When you open a CFD position, some CFD providers may hedge that position in the underlying market.
For example, let's say you bought 1000 Westpac share CFDs. As the CFD provider sold the CFDs to you, it would have a corresponding short CFD position. If the price of Westpac shares went up, you would make a profit, while your provider would make a loss. To reduce this risk, some CFD providers may hedge client positions in the underlying market. In this case, if the provider did hedge, it would buy 1000 Westpac shares.
Now the CFD provider would hold two positions – a short position on 1000 share CFDs, and a long position on 1000 shares. If the share price rose, the provider would make a loss on the short position, but this would be offset by a profit on the long position. Likewise, if the share price fell, the provider would make a loss on the long position which would be offset by a profit on the short position.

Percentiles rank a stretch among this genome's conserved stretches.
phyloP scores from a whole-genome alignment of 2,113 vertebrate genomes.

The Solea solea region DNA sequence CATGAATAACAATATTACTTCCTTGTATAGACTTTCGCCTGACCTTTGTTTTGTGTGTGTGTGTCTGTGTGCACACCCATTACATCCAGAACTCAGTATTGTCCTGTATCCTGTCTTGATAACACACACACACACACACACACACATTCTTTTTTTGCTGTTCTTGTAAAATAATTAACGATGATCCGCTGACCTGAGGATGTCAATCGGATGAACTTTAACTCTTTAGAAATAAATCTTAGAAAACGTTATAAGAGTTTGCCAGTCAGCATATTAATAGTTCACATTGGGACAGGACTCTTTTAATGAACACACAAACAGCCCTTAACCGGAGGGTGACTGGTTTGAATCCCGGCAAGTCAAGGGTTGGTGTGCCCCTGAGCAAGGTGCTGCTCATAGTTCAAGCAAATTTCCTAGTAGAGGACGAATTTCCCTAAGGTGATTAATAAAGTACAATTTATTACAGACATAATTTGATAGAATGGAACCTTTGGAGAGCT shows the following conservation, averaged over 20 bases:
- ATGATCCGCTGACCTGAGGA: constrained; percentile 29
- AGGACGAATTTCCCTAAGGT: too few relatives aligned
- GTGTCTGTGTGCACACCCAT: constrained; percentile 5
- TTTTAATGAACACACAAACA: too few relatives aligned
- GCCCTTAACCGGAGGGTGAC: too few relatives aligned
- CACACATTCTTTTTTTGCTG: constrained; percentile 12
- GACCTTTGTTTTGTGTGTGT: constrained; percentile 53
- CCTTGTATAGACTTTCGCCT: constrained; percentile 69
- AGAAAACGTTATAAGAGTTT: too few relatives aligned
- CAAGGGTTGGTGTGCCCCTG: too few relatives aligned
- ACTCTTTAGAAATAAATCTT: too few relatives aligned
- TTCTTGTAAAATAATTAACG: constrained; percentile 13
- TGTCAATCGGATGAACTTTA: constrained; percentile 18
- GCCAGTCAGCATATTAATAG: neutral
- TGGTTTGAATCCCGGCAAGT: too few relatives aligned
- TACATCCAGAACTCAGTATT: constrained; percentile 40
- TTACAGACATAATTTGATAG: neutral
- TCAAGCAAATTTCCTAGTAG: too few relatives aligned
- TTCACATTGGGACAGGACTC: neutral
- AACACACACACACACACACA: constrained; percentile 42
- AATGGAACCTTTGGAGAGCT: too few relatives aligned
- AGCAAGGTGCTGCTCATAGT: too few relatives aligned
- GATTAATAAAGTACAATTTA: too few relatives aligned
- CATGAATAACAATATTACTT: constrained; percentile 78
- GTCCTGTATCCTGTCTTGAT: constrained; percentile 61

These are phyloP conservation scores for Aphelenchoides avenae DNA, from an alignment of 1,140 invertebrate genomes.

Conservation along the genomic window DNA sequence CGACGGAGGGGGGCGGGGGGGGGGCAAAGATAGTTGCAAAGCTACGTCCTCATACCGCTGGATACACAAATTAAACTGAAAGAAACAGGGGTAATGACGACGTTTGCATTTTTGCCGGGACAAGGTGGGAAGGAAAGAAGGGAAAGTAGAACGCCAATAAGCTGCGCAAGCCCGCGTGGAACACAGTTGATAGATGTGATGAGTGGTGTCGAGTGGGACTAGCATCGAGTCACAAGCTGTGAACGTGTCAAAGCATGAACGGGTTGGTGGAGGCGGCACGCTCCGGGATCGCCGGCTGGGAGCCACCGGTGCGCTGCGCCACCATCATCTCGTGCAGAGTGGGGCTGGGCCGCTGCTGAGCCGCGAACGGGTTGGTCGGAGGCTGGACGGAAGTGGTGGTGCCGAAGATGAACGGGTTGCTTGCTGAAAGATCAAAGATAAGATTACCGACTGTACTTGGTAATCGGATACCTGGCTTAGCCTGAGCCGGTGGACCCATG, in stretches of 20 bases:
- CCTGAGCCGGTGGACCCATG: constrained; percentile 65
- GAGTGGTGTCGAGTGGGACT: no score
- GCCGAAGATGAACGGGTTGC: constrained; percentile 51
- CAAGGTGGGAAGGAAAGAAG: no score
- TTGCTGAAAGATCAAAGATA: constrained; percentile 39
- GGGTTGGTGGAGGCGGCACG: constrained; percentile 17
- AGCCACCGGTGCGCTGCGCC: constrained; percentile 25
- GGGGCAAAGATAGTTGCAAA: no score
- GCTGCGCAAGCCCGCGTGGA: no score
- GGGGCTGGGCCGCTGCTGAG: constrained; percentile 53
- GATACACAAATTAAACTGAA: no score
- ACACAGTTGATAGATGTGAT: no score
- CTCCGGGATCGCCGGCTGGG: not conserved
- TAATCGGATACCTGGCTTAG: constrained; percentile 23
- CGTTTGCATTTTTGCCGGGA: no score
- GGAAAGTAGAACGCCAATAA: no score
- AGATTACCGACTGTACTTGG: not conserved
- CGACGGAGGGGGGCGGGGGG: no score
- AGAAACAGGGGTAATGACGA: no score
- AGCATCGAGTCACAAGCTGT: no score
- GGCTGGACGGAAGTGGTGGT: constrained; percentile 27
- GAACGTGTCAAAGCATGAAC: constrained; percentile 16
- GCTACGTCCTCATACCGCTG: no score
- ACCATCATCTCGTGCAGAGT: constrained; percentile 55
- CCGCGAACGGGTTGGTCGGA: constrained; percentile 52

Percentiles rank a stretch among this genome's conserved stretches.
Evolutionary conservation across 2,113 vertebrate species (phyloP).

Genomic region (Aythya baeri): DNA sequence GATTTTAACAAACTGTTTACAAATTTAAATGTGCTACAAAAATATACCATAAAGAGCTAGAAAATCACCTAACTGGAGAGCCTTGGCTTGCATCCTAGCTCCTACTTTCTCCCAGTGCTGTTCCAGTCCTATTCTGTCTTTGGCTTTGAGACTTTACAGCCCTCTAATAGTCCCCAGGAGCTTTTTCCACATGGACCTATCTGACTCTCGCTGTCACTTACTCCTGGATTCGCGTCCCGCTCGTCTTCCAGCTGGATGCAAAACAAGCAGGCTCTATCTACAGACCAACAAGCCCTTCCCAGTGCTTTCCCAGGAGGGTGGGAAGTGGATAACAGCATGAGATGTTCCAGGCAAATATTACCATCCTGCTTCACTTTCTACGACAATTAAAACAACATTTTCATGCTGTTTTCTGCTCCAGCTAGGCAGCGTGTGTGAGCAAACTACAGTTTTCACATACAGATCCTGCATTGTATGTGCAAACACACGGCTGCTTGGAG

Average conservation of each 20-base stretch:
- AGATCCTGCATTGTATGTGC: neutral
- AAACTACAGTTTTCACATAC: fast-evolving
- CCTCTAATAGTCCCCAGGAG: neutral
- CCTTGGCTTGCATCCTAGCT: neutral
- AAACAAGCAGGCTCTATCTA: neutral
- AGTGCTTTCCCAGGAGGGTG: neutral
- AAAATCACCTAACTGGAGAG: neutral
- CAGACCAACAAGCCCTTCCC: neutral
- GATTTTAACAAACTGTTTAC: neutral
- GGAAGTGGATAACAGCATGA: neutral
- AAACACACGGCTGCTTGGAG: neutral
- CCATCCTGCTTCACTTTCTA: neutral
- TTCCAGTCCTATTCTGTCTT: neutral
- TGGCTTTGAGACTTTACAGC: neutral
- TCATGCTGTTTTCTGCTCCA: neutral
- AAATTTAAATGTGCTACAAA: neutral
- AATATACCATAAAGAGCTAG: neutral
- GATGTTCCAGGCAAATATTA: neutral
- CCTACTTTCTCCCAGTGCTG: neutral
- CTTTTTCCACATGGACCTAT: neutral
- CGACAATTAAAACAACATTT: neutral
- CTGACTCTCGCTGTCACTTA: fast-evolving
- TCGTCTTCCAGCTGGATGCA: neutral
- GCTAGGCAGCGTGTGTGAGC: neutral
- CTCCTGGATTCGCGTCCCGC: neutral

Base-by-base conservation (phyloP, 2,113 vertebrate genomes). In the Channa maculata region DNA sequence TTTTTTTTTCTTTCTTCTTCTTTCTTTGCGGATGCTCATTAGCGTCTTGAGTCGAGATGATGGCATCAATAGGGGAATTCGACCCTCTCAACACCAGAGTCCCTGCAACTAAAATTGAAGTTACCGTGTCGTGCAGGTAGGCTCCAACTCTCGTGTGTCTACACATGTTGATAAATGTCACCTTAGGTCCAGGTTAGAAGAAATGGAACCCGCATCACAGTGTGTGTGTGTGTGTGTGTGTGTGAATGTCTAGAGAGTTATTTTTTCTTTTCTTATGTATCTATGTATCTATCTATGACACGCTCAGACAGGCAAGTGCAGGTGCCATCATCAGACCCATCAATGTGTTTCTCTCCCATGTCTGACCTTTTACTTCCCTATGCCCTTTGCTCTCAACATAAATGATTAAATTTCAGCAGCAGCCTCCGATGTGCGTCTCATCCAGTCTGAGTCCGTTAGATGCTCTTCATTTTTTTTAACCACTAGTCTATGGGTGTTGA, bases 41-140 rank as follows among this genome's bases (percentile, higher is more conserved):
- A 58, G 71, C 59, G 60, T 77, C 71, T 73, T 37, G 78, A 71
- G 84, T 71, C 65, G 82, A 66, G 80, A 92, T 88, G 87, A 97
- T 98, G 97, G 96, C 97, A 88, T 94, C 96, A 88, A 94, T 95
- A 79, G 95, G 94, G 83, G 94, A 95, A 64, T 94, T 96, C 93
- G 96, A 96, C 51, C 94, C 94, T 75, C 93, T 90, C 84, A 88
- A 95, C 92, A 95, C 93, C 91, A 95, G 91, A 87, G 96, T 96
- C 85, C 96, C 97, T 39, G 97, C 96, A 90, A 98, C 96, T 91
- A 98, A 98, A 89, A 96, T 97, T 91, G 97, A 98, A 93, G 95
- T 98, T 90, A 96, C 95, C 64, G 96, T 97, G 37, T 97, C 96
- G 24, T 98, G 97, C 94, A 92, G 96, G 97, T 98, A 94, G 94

Some Australian CFD providers use their clients’ money to hedge their risk from clients. While this practice is permitted under ASIC rules, we believe it exposes clients to counterparty risk from hedging counterparties and other clients.
IG has and always will hedge client exposures with our own funds in the underlying market (on a net basis, or directly through our direct market access offering).